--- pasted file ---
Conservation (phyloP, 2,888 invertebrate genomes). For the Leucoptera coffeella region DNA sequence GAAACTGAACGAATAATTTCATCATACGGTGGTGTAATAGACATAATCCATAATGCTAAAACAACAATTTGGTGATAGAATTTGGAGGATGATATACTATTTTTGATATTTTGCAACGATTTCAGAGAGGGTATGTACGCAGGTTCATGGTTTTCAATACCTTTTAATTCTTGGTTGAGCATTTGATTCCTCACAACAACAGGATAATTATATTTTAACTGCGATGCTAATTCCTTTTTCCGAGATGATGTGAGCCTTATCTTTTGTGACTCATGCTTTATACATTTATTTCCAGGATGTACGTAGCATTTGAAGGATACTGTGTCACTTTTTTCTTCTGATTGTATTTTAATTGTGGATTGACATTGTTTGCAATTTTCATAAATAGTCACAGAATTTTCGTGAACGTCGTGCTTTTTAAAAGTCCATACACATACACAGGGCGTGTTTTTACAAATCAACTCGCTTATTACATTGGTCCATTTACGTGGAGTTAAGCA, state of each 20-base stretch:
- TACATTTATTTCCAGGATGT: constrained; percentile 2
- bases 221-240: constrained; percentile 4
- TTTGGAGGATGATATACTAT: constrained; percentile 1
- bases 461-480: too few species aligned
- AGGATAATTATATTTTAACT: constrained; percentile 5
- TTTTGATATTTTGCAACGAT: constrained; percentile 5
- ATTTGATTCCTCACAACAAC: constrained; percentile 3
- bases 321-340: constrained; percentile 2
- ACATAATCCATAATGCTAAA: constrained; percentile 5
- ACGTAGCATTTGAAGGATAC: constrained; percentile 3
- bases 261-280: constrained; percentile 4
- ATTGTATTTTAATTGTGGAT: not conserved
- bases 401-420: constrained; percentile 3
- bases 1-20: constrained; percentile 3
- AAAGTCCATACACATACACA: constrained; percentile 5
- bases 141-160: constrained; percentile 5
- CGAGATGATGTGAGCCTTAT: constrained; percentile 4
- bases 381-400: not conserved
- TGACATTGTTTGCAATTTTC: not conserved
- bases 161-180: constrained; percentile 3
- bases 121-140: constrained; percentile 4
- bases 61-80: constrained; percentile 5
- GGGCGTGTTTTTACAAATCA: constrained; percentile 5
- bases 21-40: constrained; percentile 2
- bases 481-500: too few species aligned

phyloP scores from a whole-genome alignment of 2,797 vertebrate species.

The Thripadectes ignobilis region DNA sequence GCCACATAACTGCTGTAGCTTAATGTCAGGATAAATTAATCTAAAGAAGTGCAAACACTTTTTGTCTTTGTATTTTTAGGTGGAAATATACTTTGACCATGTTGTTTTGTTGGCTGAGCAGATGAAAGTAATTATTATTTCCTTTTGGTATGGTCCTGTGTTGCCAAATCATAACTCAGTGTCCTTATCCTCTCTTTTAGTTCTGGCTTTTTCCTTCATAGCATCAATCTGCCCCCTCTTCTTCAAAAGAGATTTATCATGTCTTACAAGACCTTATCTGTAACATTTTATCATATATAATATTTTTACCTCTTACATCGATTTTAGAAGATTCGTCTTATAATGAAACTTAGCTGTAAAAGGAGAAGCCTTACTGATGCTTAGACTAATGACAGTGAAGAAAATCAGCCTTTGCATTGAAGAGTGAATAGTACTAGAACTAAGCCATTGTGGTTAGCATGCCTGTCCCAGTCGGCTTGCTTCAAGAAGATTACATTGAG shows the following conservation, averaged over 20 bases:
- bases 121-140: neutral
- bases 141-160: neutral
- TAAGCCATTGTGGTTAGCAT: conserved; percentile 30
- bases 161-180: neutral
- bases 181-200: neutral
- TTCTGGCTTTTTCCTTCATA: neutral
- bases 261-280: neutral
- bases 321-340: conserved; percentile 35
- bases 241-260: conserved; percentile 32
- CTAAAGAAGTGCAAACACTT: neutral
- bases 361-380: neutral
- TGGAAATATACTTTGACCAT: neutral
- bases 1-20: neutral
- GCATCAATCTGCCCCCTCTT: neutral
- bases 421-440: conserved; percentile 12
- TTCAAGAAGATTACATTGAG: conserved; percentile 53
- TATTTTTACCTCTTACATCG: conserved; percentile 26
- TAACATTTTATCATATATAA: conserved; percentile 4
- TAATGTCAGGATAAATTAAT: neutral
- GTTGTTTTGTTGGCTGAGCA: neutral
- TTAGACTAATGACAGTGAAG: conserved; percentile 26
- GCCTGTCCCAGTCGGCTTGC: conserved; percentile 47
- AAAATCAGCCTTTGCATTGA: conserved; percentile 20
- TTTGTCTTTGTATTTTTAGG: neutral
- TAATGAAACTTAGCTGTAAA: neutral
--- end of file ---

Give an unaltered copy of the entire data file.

Conservation (phyloP, 2,888 invertebrate genomes). For the Leucoptera coffeella region DNA sequence GAAACTGAACGAATAATTTCATCATACGGTGGTGTAATAGACATAATCCATAATGCTAAAACAACAATTTGGTGATAGAATTTGGAGGATGATATACTATTTTTGATATTTTGCAACGATTTCAGAGAGGGTATGTACGCAGGTTCATGGTTTTCAATACCTTTTAATTCTTGGTTGAGCATTTGATTCCTCACAACAACAGGATAATTATATTTTAACTGCGATGCTAATTCCTTTTTCCGAGATGATGTGAGCCTTATCTTTTGTGACTCATGCTTTATACATTTATTTCCAGGATGTACGTAGCATTTGAAGGATACTGTGTCACTTTTTTCTTCTGATTGTATTTTAATTGTGGATTGACATTGTTTGCAATTTTCATAAATAGTCACAGAATTTTCGTGAACGTCGTGCTTTTTAAAAGTCCATACACATACACAGGGCGTGTTTTTACAAATCAACTCGCTTATTACATTGGTCCATTTACGTGGAGTTAAGCA, state of each 20-base stretch:
- TACATTTATTTCCAGGATGT: constrained; percentile 2
- bases 221-240: constrained; percentile 4
- TTTGGAGGATGATATACTAT: constrained; percentile 1
- bases 461-480: too few species aligned
- AGGATAATTATATTTTAACT: constrained; percentile 5
- TTTTGATATTTTGCAACGAT: constrained; percentile 5
- ATTTGATTCCTCACAACAAC: constrained; percentile 3
- bases 321-340: constrained; percentile 2
- ACATAATCCATAATGCTAAA: constrained; percentile 5
- ACGTAGCATTTGAAGGATAC: constrained; percentile 3
- bases 261-280: constrained; percentile 4
- ATTGTATTTTAATTGTGGAT: not conserved
- bases 401-420: constrained; percentile 3
- bases 1-20: constrained; percentile 3
- AAAGTCCATACACATACACA: constrained; percentile 5
- bases 141-160: constrained; percentile 5
- CGAGATGATGTGAGCCTTAT: constrained; percentile 4
- bases 381-400: not conserved
- TGACATTGTTTGCAATTTTC: not conserved
- bases 161-180: constrained; percentile 3
- bases 121-140: constrained; percentile 4
- bases 61-80: constrained; percentile 5
- GGGCGTGTTTTTACAAATCA: constrained; percentile 5
- bases 21-40: constrained; percentile 2
- bases 481-500: too few species aligned

phyloP scores from a whole-genome alignment of 2,797 vertebrate species.

The Thripadectes ignobilis region DNA sequence GCCACATAACTGCTGTAGCTTAATGTCAGGATAAATTAATCTAAAGAAGTGCAAACACTTTTTGTCTTTGTATTTTTAGGTGGAAATATACTTTGACCATGTTGTTTTGTTGGCTGAGCAGATGAAAGTAATTATTATTTCCTTTTGGTATGGTCCTGTGTTGCCAAATCATAACTCAGTGTCCTTATCCTCTCTTTTAGTTCTGGCTTTTTCCTTCATAGCATCAATCTGCCCCCTCTTCTTCAAAAGAGATTTATCATGTCTTACAAGACCTTATCTGTAACATTTTATCATATATAATATTTTTACCTCTTACATCGATTTTAGAAGATTCGTCTTATAATGAAACTTAGCTGTAAAAGGAGAAGCCTTACTGATGCTTAGACTAATGACAGTGAAGAAAATCAGCCTTTGCATTGAAGAGTGAATAGTACTAGAACTAAGCCATTGTGGTTAGCATGCCTGTCCCAGTCGGCTTGCTTCAAGAAGATTACATTGAG shows the following conservation, averaged over 20 bases:
- bases 121-140: neutral
- bases 141-160: neutral
- TAAGCCATTGTGGTTAGCAT: conserved; percentile 30
- bases 161-180: neutral
- bases 181-200: neutral
- TTCTGGCTTTTTCCTTCATA: neutral
- bases 261-280: neutral
- bases 321-340: conserved; percentile 35
- bases 241-260: conserved; percentile 32
- CTAAAGAAGTGCAAACACTT: neutral
- bases 361-380: neutral
- TGGAAATATACTTTGACCAT: neutral
- bases 1-20: neutral
- GCATCAATCTGCCCCCTCTT: neutral
- bases 421-440: conserved; percentile 12
- TTCAAGAAGATTACATTGAG: conserved; percentile 53
- TATTTTTACCTCTTACATCG: conserved; percentile 26
- TAACATTTTATCATATATAA: conserved; percentile 4
- TAATGTCAGGATAAATTAAT: neutral
- GTTGTTTTGTTGGCTGAGCA: neutral
- TTAGACTAATGACAGTGAAG: conserved; percentile 26
- GCCTGTCCCAGTCGGCTTGC: conserved; percentile 47
- AAAATCAGCCTTTGCATTGA: conserved; percentile 20
- TTTGTCTTTGTATTTTTAGG: neutral
- TAATGAAACTTAGCTGTAAA: neutral